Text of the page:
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Star clusters are groupings of millions of stars.
An Astronomer from the University of Hawaii has captured a detailed image of a dust disk around a new star; structures in the disk show evidence of planets. The photo is of a star called AU Microscopii, which is 33 light-years away, and the closest known star with a visible disk of dust. Dr. Michael Liu used the Infrared capabilities of the giant twin 10 metre (33 feet) Telescopes of the Keck Observatory, and saw clumps in the stellar disk; it should be smooth and featureless if there weren't any planets.
Globular star clusters - groupings of millions stars in close formation - are some of the most beautiful objects in the sky. Our own Milky Way has about 200 of them, but Astronomers believe we used to have many more. Astronomers think that these star clusters might actually be all that remains from irregular dwarf Galaxies were consumed by the Milky Way and had their outer stars stripped away. A team from Harvard and the Carnegie Institute of Washington observed 14 globular clusters in a distant galaxy, and realized that they're so large, they nearly overlap the size of small galaxies, and have many similar characteristics.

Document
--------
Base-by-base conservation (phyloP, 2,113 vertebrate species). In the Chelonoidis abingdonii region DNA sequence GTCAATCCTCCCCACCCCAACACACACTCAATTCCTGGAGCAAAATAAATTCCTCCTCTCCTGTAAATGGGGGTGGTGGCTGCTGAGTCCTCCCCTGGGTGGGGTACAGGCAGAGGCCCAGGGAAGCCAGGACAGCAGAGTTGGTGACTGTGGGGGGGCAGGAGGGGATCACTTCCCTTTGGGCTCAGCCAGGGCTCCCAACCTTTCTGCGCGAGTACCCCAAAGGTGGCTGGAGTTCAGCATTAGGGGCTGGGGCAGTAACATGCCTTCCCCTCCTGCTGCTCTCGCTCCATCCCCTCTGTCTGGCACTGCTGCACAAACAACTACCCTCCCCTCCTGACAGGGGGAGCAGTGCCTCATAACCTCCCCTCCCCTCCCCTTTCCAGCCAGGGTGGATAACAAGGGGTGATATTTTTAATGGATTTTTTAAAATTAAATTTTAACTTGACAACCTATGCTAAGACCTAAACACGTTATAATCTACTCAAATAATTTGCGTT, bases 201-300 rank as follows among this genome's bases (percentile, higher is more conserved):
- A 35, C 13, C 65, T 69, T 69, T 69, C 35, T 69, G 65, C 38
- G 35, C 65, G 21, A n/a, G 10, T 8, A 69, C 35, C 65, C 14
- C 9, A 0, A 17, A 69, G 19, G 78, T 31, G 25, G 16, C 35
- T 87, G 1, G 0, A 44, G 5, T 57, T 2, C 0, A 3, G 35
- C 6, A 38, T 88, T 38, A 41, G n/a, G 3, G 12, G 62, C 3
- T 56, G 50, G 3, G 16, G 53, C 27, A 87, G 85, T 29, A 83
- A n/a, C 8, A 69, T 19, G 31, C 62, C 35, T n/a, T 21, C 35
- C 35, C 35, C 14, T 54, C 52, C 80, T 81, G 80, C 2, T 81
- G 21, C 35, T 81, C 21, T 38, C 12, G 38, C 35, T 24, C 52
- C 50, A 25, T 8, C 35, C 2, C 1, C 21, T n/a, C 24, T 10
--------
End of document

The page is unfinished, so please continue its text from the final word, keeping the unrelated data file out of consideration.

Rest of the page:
This image of Saturn's southern pole was taken by Cassini on July 13, when the spacecraft was 5.1 million km (3.2 million miles) away from the planet. It was taken using a filter sensitive to Infrared light, and shows swirls and fingers of clouds racing around the pole. The dark spot surrounded by concentric rings of clouds marks the south pole.
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